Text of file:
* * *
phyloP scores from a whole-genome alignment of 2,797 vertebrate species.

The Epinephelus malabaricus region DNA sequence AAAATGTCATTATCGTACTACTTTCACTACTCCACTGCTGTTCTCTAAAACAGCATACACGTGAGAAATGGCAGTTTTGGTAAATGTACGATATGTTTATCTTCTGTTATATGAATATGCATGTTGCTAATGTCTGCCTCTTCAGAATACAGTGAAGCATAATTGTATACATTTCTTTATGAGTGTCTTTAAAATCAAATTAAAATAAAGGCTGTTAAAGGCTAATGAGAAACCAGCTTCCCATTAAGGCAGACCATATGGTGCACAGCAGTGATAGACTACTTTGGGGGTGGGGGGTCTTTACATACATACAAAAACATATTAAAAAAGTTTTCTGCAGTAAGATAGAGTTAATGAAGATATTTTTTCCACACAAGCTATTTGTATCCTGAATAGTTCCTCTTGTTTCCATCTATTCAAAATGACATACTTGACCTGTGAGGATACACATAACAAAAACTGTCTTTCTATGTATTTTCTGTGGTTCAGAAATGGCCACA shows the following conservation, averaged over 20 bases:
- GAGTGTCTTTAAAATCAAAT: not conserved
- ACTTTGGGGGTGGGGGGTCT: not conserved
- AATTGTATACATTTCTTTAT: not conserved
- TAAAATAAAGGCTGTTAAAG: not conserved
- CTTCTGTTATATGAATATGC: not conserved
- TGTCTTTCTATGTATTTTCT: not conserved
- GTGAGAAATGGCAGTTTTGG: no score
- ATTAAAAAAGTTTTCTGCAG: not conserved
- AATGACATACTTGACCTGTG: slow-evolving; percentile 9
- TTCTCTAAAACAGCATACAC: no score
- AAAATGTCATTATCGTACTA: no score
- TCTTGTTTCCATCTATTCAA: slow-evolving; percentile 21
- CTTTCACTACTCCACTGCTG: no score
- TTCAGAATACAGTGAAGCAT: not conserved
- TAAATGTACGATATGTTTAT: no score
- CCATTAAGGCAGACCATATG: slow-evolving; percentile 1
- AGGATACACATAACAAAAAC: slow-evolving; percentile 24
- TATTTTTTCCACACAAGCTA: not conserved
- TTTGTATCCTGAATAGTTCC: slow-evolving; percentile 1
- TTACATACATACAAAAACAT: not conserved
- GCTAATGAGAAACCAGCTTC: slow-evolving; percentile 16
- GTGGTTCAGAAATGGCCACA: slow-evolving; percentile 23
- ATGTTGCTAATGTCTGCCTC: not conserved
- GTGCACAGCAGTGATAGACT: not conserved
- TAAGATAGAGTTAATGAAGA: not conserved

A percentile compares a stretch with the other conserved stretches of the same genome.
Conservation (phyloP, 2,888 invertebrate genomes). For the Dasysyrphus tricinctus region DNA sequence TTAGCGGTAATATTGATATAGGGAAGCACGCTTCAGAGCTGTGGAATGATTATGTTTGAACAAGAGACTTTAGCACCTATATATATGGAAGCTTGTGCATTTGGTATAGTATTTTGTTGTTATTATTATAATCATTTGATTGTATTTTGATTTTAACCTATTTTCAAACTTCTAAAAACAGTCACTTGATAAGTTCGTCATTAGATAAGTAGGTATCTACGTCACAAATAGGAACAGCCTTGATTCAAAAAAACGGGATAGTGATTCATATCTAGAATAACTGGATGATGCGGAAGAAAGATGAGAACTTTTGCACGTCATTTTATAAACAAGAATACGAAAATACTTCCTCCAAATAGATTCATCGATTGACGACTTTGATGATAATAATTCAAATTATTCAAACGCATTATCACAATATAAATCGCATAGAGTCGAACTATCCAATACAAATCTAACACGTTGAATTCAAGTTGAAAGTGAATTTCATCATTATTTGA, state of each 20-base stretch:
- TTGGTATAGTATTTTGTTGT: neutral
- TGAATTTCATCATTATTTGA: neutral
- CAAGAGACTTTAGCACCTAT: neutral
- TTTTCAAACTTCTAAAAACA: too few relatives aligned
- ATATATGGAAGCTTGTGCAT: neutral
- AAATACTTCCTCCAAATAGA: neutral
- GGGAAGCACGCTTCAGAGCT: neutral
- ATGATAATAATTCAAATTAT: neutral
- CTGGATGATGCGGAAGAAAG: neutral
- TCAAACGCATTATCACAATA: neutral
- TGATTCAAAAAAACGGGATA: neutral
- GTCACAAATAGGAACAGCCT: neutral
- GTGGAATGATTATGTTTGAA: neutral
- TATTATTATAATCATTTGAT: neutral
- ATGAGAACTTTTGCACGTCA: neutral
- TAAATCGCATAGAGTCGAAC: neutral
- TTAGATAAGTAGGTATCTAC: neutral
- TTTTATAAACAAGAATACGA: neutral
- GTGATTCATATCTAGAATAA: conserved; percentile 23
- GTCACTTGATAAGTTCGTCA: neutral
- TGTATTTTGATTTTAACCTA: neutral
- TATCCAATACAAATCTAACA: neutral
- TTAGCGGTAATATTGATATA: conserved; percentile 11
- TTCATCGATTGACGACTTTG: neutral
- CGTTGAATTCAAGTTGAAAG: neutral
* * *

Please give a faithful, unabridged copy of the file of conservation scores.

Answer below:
phyloP scores from a whole-genome alignment of 2,797 vertebrate species.

The Epinephelus malabaricus region DNA sequence AAAATGTCATTATCGTACTACTTTCACTACTCCACTGCTGTTCTCTAAAACAGCATACACGTGAGAAATGGCAGTTTTGGTAAATGTACGATATGTTTATCTTCTGTTATATGAATATGCATGTTGCTAATGTCTGCCTCTTCAGAATACAGTGAAGCATAATTGTATACATTTCTTTATGAGTGTCTTTAAAATCAAATTAAAATAAAGGCTGTTAAAGGCTAATGAGAAACCAGCTTCCCATTAAGGCAGACCATATGGTGCACAGCAGTGATAGACTACTTTGGGGGTGGGGGGTCTTTACATACATACAAAAACATATTAAAAAAGTTTTCTGCAGTAAGATAGAGTTAATGAAGATATTTTTTCCACACAAGCTATTTGTATCCTGAATAGTTCCTCTTGTTTCCATCTATTCAAAATGACATACTTGACCTGTGAGGATACACATAACAAAAACTGTCTTTCTATGTATTTTCTGTGGTTCAGAAATGGCCACA shows the following conservation, averaged over 20 bases:
- GAGTGTCTTTAAAATCAAAT: not conserved
- ACTTTGGGGGTGGGGGGTCT: not conserved
- AATTGTATACATTTCTTTAT: not conserved
- TAAAATAAAGGCTGTTAAAG: not conserved
- CTTCTGTTATATGAATATGC: not conserved
- TGTCTTTCTATGTATTTTCT: not conserved
- GTGAGAAATGGCAGTTTTGG: no score
- ATTAAAAAAGTTTTCTGCAG: not conserved
- AATGACATACTTGACCTGTG: slow-evolving; percentile 9
- TTCTCTAAAACAGCATACAC: no score
- AAAATGTCATTATCGTACTA: no score
- TCTTGTTTCCATCTATTCAA: slow-evolving; percentile 21
- CTTTCACTACTCCACTGCTG: no score
- TTCAGAATACAGTGAAGCAT: not conserved
- TAAATGTACGATATGTTTAT: no score
- CCATTAAGGCAGACCATATG: slow-evolving; percentile 1
- AGGATACACATAACAAAAAC: slow-evolving; percentile 24
- TATTTTTTCCACACAAGCTA: not conserved
- TTTGTATCCTGAATAGTTCC: slow-evolving; percentile 1
- TTACATACATACAAAAACAT: not conserved
- GCTAATGAGAAACCAGCTTC: slow-evolving; percentile 16
- GTGGTTCAGAAATGGCCACA: slow-evolving; percentile 23
- ATGTTGCTAATGTCTGCCTC: not conserved
- GTGCACAGCAGTGATAGACT: not conserved
- TAAGATAGAGTTAATGAAGA: not conserved

A percentile compares a stretch with the other conserved stretches of the same genome.
Conservation (phyloP, 2,888 invertebrate genomes). For the Dasysyrphus tricinctus region DNA sequence TTAGCGGTAATATTGATATAGGGAAGCACGCTTCAGAGCTGTGGAATGATTATGTTTGAACAAGAGACTTTAGCACCTATATATATGGAAGCTTGTGCATTTGGTATAGTATTTTGTTGTTATTATTATAATCATTTGATTGTATTTTGATTTTAACCTATTTTCAAACTTCTAAAAACAGTCACTTGATAAGTTCGTCATTAGATAAGTAGGTATCTACGTCACAAATAGGAACAGCCTTGATTCAAAAAAACGGGATAGTGATTCATATCTAGAATAACTGGATGATGCGGAAGAAAGATGAGAACTTTTGCACGTCATTTTATAAACAAGAATACGAAAATACTTCCTCCAAATAGATTCATCGATTGACGACTTTGATGATAATAATTCAAATTATTCAAACGCATTATCACAATATAAATCGCATAGAGTCGAACTATCCAATACAAATCTAACACGTTGAATTCAAGTTGAAAGTGAATTTCATCATTATTTGA, state of each 20-base stretch:
- TTGGTATAGTATTTTGTTGT: neutral
- TGAATTTCATCATTATTTGA: neutral
- CAAGAGACTTTAGCACCTAT: neutral
- TTTTCAAACTTCTAAAAACA: too few relatives aligned
- ATATATGGAAGCTTGTGCAT: neutral
- AAATACTTCCTCCAAATAGA: neutral
- GGGAAGCACGCTTCAGAGCT: neutral
- ATGATAATAATTCAAATTAT: neutral
- CTGGATGATGCGGAAGAAAG: neutral
- TCAAACGCATTATCACAATA: neutral
- TGATTCAAAAAAACGGGATA: neutral
- GTCACAAATAGGAACAGCCT: neutral
- GTGGAATGATTATGTTTGAA: neutral
- TATTATTATAATCATTTGAT: neutral
- ATGAGAACTTTTGCACGTCA: neutral
- TAAATCGCATAGAGTCGAAC: neutral
- TTAGATAAGTAGGTATCTAC: neutral
- TTTTATAAACAAGAATACGA: neutral
- GTGATTCATATCTAGAATAA: conserved; percentile 23
- GTCACTTGATAAGTTCGTCA: neutral
- TGTATTTTGATTTTAACCTA: neutral
- TATCCAATACAAATCTAACA: neutral
- TTAGCGGTAATATTGATATA: conserved; percentile 11
- TTCATCGATTGACGACTTTG: neutral
- CGTTGAATTCAAGTTGAAAG: neutral